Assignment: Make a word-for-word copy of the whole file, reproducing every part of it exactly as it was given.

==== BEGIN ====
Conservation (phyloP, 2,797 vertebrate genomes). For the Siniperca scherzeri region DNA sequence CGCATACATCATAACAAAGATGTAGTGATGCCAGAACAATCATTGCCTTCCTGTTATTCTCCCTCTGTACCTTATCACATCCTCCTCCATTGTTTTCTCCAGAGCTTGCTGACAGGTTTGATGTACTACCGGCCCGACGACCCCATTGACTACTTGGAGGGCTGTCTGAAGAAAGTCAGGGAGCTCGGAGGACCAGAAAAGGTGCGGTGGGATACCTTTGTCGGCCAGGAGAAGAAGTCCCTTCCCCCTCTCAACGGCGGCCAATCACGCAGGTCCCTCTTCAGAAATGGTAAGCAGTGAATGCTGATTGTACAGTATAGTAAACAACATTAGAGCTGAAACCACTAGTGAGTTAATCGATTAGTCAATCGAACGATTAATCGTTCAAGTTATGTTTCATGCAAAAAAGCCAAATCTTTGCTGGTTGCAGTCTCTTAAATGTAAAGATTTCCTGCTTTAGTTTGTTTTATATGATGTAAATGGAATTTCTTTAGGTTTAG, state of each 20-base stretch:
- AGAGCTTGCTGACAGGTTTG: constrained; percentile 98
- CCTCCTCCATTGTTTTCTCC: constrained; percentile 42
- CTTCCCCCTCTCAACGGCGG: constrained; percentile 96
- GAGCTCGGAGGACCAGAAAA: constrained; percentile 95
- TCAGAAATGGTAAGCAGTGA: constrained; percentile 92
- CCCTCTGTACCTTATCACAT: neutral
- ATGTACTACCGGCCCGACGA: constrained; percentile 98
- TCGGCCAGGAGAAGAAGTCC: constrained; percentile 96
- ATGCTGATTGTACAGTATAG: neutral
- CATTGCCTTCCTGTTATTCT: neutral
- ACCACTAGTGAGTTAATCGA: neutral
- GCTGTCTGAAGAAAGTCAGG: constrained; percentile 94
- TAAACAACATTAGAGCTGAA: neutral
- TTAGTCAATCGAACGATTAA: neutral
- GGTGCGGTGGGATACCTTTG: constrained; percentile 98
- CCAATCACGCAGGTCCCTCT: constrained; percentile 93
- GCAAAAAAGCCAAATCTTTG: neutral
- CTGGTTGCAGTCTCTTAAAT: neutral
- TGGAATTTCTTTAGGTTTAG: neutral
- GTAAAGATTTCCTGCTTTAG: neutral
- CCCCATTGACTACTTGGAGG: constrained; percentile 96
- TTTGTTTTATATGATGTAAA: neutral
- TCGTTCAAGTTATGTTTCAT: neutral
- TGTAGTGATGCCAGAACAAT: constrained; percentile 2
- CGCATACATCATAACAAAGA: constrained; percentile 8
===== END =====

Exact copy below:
Conservation (phyloP, 2,797 vertebrate genomes). For the Siniperca scherzeri region DNA sequence CGCATACATCATAACAAAGATGTAGTGATGCCAGAACAATCATTGCCTTCCTGTTATTCTCCCTCTGTACCTTATCACATCCTCCTCCATTGTTTTCTCCAGAGCTTGCTGACAGGTTTGATGTACTACCGGCCCGACGACCCCATTGACTACTTGGAGGGCTGTCTGAAGAAAGTCAGGGAGCTCGGAGGACCAGAAAAGGTGCGGTGGGATACCTTTGTCGGCCAGGAGAAGAAGTCCCTTCCCCCTCTCAACGGCGGCCAATCACGCAGGTCCCTCTTCAGAAATGGTAAGCAGTGAATGCTGATTGTACAGTATAGTAAACAACATTAGAGCTGAAACCACTAGTGAGTTAATCGATTAGTCAATCGAACGATTAATCGTTCAAGTTATGTTTCATGCAAAAAAGCCAAATCTTTGCTGGTTGCAGTCTCTTAAATGTAAAGATTTCCTGCTTTAGTTTGTTTTATATGATGTAAATGGAATTTCTTTAGGTTTAG, state of each 20-base stretch:
- AGAGCTTGCTGACAGGTTTG: constrained; percentile 98
- CCTCCTCCATTGTTTTCTCC: constrained; percentile 42
- CTTCCCCCTCTCAACGGCGG: constrained; percentile 96
- GAGCTCGGAGGACCAGAAAA: constrained; percentile 95
- TCAGAAATGGTAAGCAGTGA: constrained; percentile 92
- CCCTCTGTACCTTATCACAT: neutral
- ATGTACTACCGGCCCGACGA: constrained; percentile 98
- TCGGCCAGGAGAAGAAGTCC: constrained; percentile 96
- ATGCTGATTGTACAGTATAG: neutral
- CATTGCCTTCCTGTTATTCT: neutral
- ACCACTAGTGAGTTAATCGA: neutral
- GCTGTCTGAAGAAAGTCAGG: constrained; percentile 94
- TAAACAACATTAGAGCTGAA: neutral
- TTAGTCAATCGAACGATTAA: neutral
- GGTGCGGTGGGATACCTTTG: constrained; percentile 98
- CCAATCACGCAGGTCCCTCT: constrained; percentile 93
- GCAAAAAAGCCAAATCTTTG: neutral
- CTGGTTGCAGTCTCTTAAAT: neutral
- TGGAATTTCTTTAGGTTTAG: neutral
- GTAAAGATTTCCTGCTTTAG: neutral
- CCCCATTGACTACTTGGAGG: constrained; percentile 96
- TTTGTTTTATATGATGTAAA: neutral
- TCGTTCAAGTTATGTTTCAT: neutral
- TGTAGTGATGCCAGAACAAT: constrained; percentile 2
- CGCATACATCATAACAAAGA: constrained; percentile 8